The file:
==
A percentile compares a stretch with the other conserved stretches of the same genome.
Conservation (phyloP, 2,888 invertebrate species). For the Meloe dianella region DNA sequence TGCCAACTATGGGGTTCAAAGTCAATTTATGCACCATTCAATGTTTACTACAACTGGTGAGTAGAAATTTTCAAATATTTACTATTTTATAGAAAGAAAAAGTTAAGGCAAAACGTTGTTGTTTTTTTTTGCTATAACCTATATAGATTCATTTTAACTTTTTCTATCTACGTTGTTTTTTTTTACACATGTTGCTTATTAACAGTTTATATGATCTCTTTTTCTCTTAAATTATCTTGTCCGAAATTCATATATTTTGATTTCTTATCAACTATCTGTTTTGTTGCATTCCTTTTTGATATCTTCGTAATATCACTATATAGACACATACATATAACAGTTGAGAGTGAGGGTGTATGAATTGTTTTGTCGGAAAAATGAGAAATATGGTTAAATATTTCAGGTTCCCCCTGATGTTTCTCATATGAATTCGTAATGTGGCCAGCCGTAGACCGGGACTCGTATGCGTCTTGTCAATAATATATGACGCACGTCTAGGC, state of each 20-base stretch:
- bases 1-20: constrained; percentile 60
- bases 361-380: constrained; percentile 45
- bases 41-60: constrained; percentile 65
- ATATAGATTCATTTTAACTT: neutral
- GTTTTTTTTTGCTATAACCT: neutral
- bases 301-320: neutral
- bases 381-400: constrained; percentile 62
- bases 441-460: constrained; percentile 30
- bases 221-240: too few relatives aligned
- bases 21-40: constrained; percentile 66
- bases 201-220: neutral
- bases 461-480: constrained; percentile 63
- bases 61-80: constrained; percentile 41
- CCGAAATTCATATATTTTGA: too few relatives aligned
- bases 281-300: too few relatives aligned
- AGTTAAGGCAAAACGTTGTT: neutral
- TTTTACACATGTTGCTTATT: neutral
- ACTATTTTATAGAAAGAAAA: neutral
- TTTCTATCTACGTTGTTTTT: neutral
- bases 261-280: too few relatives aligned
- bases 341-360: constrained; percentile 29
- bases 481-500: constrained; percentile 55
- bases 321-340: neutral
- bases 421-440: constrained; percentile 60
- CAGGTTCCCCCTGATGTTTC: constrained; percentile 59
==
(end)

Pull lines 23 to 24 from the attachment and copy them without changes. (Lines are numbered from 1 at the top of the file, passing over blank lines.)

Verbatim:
- bases 341-360: constrained; percentile 29
- bases 481-500: constrained; percentile 55